Student Voting Guide | Wisconsin

October 28, 2014

This student voting guide explains the laws for the state of Wisconsin.  If you wish to vote from your school address, check the student voter guide for the state where you attend school.  If you want to cast an absentee ballot in your home state, check the student voting guide for that state.

The Brennan Center is committed to giving students as much information as possible to help you exercise your constitutional right to vote. More than ever in recent history, changes to voting laws are being implemented in ways that can affect your ability to make your vote count. In addition to the content you will find in this Student Voting Guide, we continue to track passed and pending voting law changes here. While we are working to give you up-to-date information, we urge you to be proactive! In order to ensure you have all the information you need before casting your vote, you should also check with your state and local election officials for information about additional requirements or regulations.

This voting guide was last updated October 28, 2014.


You may register to vote if you will be 18 by the next general election.[1] If you have been convicted of a felony, it may impact your ability to vote.  If you think you might be affected, you should contact your local election officials.

Wisconsin allows voters to register at the polls.[2] You can also register by mail if your registration form is postmarked by the third Wednesday before the elections (for Tuesday elections, this will be 20 days before the election).[3] Fillable registration forms are available online in English, Spanish and Hmong. You can also use Wisconsin’s voter information website to directly enter your registration information online; but you will still have to print and mail your application.  Finally, you can register in person at your municipal clerk’s office until the close of business on the Friday before the election.[4] You must live in Wisconsin for at least 28 days before Election Day in order to vote in Wisconsin;[5] however, if you moved to Wisconsin less than 28 days before the election, you may still cast a ballot for President and Vice President.[6]

Proof of Residency.  You must provide proof of residency when you register to vote and when you move and re-register.[7]

Your proof of residency can be a Wisconsin driver’s license, non-driver’s ID, or any other Wisconsin-issued ID card or license; an employee ID if it has a photo on it; a property tax bill; a residential lease (unless you’re registering by mail); a utility bill (of various types) dated within 90 days; a bank statement; a paycheck; or a government check or other document.[8]  Any document you show must have your current name and residential address.[9] The Wisconsin Government Accountability Board provides a list of further examples (other, unlisted documents may still qualify) of documents that may be provided.[10]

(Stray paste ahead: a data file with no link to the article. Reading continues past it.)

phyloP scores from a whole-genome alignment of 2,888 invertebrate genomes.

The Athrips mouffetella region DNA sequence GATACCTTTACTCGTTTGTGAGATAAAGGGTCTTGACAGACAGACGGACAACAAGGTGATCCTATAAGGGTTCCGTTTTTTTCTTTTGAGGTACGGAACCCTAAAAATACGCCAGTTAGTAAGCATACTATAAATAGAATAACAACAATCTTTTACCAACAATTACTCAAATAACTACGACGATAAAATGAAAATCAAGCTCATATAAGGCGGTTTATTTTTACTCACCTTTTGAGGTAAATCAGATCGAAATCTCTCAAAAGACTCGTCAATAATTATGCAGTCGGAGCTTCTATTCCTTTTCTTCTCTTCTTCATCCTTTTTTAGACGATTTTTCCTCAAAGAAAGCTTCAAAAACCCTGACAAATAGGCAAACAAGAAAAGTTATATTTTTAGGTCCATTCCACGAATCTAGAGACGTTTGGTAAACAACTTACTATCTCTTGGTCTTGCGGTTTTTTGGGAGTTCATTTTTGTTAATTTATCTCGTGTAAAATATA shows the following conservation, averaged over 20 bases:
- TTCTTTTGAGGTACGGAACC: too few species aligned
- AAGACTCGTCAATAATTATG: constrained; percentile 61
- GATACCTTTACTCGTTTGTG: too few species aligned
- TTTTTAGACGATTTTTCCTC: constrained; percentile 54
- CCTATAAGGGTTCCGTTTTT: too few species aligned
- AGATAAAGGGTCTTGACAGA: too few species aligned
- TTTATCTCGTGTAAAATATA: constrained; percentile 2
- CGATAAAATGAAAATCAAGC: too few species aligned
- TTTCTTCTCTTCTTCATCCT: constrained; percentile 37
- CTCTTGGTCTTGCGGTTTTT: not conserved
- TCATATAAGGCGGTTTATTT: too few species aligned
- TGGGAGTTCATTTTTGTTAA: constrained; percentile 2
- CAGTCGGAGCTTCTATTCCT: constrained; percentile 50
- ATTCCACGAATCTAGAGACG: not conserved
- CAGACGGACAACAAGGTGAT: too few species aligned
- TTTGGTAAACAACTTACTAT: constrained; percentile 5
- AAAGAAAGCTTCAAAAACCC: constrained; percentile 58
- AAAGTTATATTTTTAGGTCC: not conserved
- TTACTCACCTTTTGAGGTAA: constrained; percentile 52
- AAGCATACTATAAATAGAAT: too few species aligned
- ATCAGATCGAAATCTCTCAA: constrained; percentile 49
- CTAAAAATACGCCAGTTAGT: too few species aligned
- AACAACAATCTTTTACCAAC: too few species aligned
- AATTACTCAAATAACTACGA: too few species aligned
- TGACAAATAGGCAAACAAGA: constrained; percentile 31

You may also present a college/university ID with a photograph if you also have a fee payment receipt issued within nine months of the election, or if your school submits a list of students living in university housing to the local election official.[11]


All otherwise eligible students may register to vote in Wisconsin as long as they have resided at their address for at least 28 consecutive days before the election.[12]

At School. Wisconsin law clearly gives students the right to register and vote where they attend school.[13] Generally, your residency is considered to be where you currently live “without any present intention to move.”[14] Elections officials are not allowed to consider student status when determining your eligibility to vote.[15]

At Home. Students who lived in Wisconsin before moving elsewhere to attend school, and who wish to establish or keep their Wisconsin voting residency (i.e., at their parents’ Wisconsin address), should have no problem doing so unless they have already registered to vote in another state. Wisconsin allows students to keep their voting residency even if they move away to attend school,[16] and the only way you will lose this residency is by establishing residency in a new state. Voting in another state will be considered an abandonment of your Wisconsin residency.[17] If you have established residency in another state and are moving back to Wisconsin with the intent to reside here, you will have to follow the normal registration procedures to re-register in Wisconsin.

Challenges to Residency. Your registration can be challenged before the election by another registered voter.[18] You will receive notice of the challenge and can appear before election officials to contest the challenge.[19] Your eligibility to vote can also be challenged at the polls by another voter[20] or a poll worker,[21] but only if that person has personal knowledge that you are ineligible to vote and takes an oath regarding the reasons that person has knowledge you are ineligible. In either type of challenge, if the poll worker or voter swears under oath as to your ineligibility, you will be asked to take an oath and answer questions pertaining to your eligibility.[22]